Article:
The Odeon was built more than 80 years ago as a 1600-seat ‘super cinema’.  It was divided into multiple screens in the 1970s and finally closed in 2007.  The brick exterior is typical of the time and has changed little since it opened in 1936, but interior alterations have meant that only a few areas still retain their Art Deco features.

The historic nature of the site is further enhanced by the presence of Roman remains just below the surface.

In the 1930s Oscar Deutsch’s Odeon cinemas used distinctive modern architecture and design to give identity to this rapidly growing chain of venues across the UK. Odeon cinemas adopted the Art Deco style which had originated in the USA.  At the same time, the introduction of sound had revolutionised film and cemented Hollywood’s dominance of the rapidly growing cinema industry.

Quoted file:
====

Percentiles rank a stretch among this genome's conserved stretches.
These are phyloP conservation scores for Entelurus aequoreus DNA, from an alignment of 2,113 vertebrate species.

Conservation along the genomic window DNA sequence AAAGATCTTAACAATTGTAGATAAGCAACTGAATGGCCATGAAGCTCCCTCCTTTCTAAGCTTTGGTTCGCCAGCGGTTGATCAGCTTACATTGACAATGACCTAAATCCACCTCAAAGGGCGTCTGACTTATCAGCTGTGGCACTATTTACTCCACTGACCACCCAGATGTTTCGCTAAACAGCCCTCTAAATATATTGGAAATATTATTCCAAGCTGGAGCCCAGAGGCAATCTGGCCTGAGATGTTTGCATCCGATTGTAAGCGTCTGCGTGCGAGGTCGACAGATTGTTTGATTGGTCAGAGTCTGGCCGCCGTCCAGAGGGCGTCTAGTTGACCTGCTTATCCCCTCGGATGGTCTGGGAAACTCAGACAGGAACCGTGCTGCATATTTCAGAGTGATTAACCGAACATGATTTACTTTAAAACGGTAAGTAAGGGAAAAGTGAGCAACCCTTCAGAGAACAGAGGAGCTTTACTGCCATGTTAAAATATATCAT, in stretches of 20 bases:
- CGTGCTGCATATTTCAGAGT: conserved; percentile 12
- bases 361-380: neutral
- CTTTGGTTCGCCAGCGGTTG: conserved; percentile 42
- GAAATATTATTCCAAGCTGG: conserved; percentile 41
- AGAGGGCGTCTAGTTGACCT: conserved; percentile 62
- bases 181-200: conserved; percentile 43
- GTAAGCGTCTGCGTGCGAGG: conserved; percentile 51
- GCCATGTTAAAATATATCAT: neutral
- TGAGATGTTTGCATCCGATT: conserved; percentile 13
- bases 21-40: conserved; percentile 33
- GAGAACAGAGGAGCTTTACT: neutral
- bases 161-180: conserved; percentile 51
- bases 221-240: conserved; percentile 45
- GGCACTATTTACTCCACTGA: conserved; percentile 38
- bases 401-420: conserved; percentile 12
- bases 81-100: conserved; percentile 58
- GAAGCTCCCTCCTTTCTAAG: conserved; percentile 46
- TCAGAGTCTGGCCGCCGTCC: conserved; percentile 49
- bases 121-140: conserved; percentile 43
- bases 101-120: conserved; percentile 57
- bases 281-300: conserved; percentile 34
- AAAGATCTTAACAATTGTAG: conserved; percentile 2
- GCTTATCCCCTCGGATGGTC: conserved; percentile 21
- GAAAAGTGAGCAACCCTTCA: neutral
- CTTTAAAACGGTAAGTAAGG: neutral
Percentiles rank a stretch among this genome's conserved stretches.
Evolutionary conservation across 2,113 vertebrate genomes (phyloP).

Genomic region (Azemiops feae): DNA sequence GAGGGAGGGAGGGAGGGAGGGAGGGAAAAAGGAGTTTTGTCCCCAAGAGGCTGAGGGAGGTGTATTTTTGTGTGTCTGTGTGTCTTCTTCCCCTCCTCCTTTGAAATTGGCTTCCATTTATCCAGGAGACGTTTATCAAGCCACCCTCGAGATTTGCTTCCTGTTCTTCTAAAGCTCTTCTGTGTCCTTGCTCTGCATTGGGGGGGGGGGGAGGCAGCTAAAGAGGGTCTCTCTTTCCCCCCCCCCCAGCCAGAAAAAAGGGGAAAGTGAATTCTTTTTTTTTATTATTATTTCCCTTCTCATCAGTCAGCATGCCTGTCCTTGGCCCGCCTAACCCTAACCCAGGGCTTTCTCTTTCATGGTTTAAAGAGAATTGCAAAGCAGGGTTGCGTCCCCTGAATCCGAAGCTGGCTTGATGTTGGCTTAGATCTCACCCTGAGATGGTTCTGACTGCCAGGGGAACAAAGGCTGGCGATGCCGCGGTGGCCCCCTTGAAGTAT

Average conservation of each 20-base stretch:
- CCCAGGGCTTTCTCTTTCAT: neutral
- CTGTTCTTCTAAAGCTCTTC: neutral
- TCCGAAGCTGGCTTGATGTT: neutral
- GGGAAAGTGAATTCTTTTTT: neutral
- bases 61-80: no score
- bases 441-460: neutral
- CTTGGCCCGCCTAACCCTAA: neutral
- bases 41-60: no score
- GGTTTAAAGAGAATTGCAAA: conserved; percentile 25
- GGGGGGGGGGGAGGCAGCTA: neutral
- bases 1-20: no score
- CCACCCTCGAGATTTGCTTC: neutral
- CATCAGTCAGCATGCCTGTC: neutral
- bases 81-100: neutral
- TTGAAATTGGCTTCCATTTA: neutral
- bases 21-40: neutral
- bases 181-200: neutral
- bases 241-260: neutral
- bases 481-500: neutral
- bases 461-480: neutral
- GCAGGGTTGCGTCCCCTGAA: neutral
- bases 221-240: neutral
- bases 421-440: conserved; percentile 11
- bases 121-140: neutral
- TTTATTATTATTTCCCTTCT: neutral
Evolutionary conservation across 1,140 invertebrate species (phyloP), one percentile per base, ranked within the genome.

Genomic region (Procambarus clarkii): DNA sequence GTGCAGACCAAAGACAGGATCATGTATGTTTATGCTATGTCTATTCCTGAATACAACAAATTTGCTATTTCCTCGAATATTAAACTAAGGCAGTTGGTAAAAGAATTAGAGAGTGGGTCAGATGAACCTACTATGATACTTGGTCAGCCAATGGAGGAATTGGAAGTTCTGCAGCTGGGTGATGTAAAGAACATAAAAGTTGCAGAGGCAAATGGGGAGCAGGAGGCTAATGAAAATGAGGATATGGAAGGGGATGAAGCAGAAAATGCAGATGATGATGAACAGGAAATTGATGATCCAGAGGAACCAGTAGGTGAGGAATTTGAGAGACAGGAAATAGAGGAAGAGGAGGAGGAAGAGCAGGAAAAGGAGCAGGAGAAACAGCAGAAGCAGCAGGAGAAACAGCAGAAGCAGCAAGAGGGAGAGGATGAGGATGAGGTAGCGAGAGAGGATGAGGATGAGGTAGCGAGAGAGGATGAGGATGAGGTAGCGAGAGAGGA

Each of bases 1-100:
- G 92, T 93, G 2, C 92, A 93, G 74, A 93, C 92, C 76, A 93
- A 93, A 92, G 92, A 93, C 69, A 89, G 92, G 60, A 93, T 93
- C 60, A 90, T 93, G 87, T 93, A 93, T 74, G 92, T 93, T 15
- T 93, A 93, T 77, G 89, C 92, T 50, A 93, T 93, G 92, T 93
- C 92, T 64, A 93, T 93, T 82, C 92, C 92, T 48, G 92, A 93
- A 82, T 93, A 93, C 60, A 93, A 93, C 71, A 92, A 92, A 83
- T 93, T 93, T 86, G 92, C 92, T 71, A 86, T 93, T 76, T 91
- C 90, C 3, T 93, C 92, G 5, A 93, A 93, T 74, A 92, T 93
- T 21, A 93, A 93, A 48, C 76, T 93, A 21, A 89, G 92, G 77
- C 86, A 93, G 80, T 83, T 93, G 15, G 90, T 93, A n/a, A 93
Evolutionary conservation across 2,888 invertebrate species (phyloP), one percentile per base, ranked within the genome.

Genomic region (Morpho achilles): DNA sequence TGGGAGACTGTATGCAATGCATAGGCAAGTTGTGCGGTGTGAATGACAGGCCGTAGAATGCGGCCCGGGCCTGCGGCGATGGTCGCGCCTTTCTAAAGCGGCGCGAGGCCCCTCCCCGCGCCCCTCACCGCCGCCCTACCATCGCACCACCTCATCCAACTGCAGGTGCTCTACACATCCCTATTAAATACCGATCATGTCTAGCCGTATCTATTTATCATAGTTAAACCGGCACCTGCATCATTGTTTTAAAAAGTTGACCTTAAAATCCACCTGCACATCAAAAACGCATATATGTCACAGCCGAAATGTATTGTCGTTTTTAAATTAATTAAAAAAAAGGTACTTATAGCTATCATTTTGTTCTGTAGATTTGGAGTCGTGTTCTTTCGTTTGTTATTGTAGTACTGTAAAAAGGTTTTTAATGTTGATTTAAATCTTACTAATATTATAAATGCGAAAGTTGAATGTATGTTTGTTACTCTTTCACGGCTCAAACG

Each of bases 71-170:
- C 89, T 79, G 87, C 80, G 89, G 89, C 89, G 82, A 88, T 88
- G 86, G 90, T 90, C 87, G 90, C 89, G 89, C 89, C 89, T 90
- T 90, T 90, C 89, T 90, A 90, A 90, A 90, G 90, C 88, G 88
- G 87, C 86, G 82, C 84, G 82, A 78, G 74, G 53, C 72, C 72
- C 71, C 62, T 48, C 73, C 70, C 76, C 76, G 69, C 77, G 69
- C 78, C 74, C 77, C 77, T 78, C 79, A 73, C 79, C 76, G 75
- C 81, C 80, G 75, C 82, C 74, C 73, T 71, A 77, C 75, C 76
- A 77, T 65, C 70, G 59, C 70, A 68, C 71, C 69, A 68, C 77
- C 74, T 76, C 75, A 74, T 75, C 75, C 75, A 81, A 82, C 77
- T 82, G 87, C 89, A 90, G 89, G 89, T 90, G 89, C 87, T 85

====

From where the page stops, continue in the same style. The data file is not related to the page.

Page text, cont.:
At the time, the siting of a new cinema within the walls of Chester was seen as controversial, and the decision
to face the building in brick, rather than the more typical glazed tile, was made by the city’s planners as a result of concerns over the impact of the building on its historic setting.

All Odeon cinemas were professionally photographed during their construction and on completion, and we therefore have a unique record of the original condition of much of the Chester building which can be used to guide us where restoration is proposed.

The Odeon was built close to the Northgate which has existed since Roman times.  Just below the floor of the Odeon we have unearthed evidence of the Roman city and the archaeological investigation of the site will be an important phase in the construction of the project.

Local photographer Mark Carline recently took some photos of the inside of the building prior to the start of building work. You can see a selection of those photographs here.